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March 2014 Random construction of interpolating sets for high-dimensional integration
Mark Huber, Sarah Schott
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J. Appl. Probab. 51(1): 92-105 (March 2014). DOI: 10.1239/jap/1395771416


Computing the value of a high-dimensional integral can often be reduced to the problem of finding the ratio between the measures of two sets. Monte Carlo methods are often used to approximate this ratio, but often one set will be exponentially larger than the other, which leads to an exponentially large variance. A standard method of dealing with this problem is to interpolate between the sets with a sequence of nested sets where neighboring sets have relative measures bounded above by a constant. Choosing such a well-balanced sequence can rarely be done without extensive study of a problem. Here a new approach that automatically obtains such sets is presented. These well-balanced sets allow for faster approximation algorithms for integrals and sums using fewer samples, and better tempering and annealing Markov chains for generating random samples. Applications, such as finding the partition function of the Ising model and normalizing constants for posterior distributions in Bayesian methods, are discussed.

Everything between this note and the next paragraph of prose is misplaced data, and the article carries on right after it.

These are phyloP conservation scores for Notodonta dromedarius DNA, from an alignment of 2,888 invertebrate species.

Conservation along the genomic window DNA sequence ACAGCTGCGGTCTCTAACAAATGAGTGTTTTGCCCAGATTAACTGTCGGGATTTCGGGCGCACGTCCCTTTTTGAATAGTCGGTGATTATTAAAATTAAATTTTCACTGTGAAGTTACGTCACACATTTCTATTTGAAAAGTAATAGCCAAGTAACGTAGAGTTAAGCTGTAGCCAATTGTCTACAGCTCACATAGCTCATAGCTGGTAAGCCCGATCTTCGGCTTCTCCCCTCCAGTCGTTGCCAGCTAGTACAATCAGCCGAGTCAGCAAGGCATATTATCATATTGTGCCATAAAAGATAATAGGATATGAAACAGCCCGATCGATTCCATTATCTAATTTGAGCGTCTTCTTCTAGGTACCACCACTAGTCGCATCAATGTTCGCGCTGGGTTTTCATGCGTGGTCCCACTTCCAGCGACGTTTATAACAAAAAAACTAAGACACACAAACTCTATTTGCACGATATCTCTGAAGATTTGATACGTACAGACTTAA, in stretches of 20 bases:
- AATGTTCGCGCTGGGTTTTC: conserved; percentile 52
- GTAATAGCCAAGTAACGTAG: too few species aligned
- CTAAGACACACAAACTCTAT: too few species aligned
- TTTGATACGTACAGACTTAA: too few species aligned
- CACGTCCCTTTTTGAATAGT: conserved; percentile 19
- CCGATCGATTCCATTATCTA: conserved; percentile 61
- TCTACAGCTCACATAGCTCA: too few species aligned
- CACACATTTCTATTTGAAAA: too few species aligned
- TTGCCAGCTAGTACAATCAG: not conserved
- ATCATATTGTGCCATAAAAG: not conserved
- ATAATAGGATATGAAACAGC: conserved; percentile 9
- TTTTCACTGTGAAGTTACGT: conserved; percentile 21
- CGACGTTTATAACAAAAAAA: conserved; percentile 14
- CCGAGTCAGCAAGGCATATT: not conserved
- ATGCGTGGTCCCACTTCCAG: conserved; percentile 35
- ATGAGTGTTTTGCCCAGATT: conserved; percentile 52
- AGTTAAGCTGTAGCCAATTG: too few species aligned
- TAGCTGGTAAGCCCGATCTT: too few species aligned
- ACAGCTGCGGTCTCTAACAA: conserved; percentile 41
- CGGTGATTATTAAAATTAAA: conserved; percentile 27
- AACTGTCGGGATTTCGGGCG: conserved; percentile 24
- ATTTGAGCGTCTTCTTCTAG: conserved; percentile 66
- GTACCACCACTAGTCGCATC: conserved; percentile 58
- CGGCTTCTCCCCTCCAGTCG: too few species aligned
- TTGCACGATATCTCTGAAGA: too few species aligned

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Mark Huber. Sarah Schott. "Random construction of interpolating sets for high-dimensional integration." J. Appl. Probab. 51 (1) 92 - 105, March 2014.


Published: March 2014
First available in Project Euclid: 25 March 2014

zbMATH: 1291.60205
MathSciNet: MR3189444
Digital Object Identifier: 10.1239/jap/1395771416

Primary: 60K35
Secondary: 11K45, 65D30

Rights: Copyright © 2014 Applied Probability Trust


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Vol.51 • No. 1 • March 2014
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